'Greece becoming third world country - economically and democratically'

'Greece becoming third world country - economically and democratically'
Greek police used teargas on anti-austerity protesters in Athens on Wednesday, as thousands of demonstrators marched toward parliament amid a 24-hour nationwide strike.

As Greece struggles to pay back overwhelming amounts of bailout loans, journalist and documentary maker Aris Chatzistefanou says the country is facing an even bigger issue.

“When you have huge debt like the one that Greece and other countries in the European periphery are facing, you start losing levels of democracy and I’m afraid that has happened,” he told RT.

Chatzistefanou spoke to RT about Wednesday’s protests and the wider picture regarding Greece’s ongoing economic woes.

RT:Workers in Greece are steadfast in trying to force the government to get rid of the bailout deal, but is there any other way to help the economy?

Aris Chatzistefanou: Many progressive economists have said for the last two or three years that these austerity measures will create not only social genocide in Greece, but they will destroy the infrastructure of the economy. And now we are talking about debt that is still increasing after three austerity packages. And if everything goes as planned, we will have a debt of 175 per cent of GDP. Don’t forget that before the IMF and the troika intervention in Greece, we had a debt of 115 per cent. So it’s exactly these austerity measures that create the problem.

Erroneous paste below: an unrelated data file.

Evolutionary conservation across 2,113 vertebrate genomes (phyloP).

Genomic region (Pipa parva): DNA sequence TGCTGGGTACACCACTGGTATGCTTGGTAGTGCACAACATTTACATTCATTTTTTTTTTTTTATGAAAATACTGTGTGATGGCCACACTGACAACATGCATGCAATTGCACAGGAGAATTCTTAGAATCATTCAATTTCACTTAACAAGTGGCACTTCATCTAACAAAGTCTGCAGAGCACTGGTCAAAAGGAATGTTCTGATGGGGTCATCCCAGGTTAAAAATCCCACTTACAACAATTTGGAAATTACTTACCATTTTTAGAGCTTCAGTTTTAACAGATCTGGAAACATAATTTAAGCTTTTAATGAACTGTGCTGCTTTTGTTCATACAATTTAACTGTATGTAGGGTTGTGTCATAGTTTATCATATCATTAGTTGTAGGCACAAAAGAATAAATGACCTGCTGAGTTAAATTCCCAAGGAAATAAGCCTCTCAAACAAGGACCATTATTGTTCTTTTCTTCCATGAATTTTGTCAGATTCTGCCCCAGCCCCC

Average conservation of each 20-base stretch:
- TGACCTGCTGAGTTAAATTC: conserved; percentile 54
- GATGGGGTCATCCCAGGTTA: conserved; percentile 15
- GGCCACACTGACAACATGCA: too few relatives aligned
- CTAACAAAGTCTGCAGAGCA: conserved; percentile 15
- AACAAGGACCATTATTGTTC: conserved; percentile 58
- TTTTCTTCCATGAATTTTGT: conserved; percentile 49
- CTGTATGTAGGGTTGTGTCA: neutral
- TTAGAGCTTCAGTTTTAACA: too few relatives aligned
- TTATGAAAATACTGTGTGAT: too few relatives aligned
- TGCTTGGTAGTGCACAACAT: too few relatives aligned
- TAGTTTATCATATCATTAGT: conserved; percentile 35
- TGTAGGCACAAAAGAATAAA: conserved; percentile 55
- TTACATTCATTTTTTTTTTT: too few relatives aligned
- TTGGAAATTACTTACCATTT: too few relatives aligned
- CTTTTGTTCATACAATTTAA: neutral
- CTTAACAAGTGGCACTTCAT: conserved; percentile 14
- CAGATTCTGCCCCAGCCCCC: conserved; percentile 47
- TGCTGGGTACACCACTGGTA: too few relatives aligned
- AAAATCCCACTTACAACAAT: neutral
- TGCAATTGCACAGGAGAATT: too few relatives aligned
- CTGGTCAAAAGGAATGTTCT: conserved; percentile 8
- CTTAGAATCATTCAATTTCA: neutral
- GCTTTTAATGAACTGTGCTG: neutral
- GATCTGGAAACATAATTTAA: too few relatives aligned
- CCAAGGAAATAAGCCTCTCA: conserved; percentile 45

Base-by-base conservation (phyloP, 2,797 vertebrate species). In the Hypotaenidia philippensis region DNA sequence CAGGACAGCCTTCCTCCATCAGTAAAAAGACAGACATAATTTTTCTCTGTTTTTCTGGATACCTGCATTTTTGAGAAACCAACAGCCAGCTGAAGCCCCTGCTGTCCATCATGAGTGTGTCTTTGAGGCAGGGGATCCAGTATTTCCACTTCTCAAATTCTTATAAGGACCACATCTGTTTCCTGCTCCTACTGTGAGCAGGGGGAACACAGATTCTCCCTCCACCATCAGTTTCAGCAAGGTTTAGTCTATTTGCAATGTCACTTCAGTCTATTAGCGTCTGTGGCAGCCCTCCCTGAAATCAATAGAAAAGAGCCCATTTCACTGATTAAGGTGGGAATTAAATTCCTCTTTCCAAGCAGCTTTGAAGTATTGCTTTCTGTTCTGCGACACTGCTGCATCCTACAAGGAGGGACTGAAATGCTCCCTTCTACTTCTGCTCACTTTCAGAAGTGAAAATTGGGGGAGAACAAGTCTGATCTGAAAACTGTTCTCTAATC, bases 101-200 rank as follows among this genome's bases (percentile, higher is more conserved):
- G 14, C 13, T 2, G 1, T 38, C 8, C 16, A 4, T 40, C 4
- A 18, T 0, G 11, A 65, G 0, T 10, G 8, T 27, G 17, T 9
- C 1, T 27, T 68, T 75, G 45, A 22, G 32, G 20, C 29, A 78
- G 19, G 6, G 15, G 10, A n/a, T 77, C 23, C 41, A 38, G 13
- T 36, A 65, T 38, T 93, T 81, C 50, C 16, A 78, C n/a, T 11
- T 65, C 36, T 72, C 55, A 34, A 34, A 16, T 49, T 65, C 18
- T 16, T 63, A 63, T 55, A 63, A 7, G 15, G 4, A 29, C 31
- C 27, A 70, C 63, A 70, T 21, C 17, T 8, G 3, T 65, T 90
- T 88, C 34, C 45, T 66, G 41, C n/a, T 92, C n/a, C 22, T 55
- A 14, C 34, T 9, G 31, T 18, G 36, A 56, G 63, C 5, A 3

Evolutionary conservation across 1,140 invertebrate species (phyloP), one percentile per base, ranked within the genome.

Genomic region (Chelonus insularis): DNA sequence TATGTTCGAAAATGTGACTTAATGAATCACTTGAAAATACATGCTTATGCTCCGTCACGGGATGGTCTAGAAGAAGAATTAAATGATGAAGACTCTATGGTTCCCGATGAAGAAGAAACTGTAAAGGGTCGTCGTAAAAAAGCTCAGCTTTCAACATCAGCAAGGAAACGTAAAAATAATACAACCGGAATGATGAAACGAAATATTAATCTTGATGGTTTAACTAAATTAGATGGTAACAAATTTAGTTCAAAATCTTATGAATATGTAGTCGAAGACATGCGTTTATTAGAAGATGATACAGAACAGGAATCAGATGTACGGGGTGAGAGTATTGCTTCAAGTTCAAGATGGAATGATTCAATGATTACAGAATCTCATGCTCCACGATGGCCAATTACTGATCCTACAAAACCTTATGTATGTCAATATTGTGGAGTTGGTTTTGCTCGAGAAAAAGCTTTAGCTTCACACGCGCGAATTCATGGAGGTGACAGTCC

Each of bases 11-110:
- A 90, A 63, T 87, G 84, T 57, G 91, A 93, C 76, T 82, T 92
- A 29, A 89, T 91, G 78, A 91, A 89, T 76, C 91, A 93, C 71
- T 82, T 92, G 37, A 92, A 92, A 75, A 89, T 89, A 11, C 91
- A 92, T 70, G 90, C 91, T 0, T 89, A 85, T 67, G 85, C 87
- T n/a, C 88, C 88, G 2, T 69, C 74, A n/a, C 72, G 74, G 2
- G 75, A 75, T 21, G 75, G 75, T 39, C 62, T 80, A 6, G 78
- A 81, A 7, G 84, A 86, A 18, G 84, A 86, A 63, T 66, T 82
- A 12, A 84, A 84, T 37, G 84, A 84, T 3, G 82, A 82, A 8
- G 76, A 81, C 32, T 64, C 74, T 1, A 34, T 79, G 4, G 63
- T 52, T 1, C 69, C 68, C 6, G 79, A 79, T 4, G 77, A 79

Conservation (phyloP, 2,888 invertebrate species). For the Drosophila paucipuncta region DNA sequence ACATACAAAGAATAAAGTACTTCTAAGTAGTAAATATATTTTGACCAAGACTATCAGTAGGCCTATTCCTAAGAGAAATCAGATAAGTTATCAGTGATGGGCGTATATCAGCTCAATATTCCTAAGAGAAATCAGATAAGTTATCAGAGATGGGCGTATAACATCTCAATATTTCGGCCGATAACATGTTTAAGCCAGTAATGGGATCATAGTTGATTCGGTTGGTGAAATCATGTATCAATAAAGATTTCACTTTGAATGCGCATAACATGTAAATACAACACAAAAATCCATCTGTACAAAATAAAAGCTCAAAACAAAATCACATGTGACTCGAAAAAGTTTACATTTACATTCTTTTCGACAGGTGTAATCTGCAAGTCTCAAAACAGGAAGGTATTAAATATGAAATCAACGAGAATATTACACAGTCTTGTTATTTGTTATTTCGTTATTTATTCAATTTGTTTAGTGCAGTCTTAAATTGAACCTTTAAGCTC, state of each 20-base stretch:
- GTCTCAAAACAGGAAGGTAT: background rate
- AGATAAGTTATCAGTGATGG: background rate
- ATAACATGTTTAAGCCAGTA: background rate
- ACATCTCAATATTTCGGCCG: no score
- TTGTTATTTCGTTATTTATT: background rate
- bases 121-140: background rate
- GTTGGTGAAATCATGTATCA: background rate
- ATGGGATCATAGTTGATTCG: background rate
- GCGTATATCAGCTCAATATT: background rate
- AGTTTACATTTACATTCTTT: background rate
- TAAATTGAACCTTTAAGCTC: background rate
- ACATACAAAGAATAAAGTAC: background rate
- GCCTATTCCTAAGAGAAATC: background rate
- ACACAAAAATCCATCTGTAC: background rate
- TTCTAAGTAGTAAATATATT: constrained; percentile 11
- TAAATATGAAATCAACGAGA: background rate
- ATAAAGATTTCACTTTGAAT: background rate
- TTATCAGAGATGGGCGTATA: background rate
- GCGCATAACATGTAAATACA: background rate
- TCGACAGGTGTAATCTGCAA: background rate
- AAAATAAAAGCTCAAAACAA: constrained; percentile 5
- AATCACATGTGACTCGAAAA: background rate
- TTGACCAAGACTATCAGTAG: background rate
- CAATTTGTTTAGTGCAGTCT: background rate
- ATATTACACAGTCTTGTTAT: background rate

There are many alternative plans for example, default, because everyone knows that right now it’s impossible to repay a huge debt like that – even if we accept that it’s legal. And many people say that it’s not legal. That it’s illegal. Many other economists have spoken about exiting the eurozone. Even Paul Krugman has characterized the eurozone as a straightjacket for Greece which created this huge debt to the economy.

RT:These are big figures we’re talking about. And we see pictures here of protesters. Either way, the protests in Greece have turned violent many times over these recessionary years. How are things in Athens looking, where you are?

AC: Today we had one of the biggest demonstrations in the past five years, with organizers saying it exceeded 100,000 people. It was mainly a peaceful demonstration in Athens but I’m receiving now some message of small clashes in parts of Athens with police using teargas and some protesters reacting by throwing stones and fire bombs to the police. But I think we should keep that it was a mainly peaceful demonstration and one of the biggest of the last five years or so. I’m saying that because we will see in the news tonight only the clashes with the police, which is not the main message of what happened today in Athens and other cities in Greece.

RT:In a wider sense, you’ve described the situation in Greece as a ‘debtocracy.’ Do you mean the crisis has now somehow become a political regime?

AC: With the title of our documentary, Debtocracy, we wanted to explain that when you have huge debt like the one that Greece and other countries in the European periphery are facing, you start losing levels of democracy and I’m afraid that has happened. Don’t forget that one year ago, we had a non-elected prime minister and after the election we have a government that promised to renegotiate the debt but never did. They only invest in riot police and unconstitutional bills that impose more austerity in the country. I’m afraid we are becoming a third world country, not only as far as the economy is concerned, but also as far as democracy is concerned.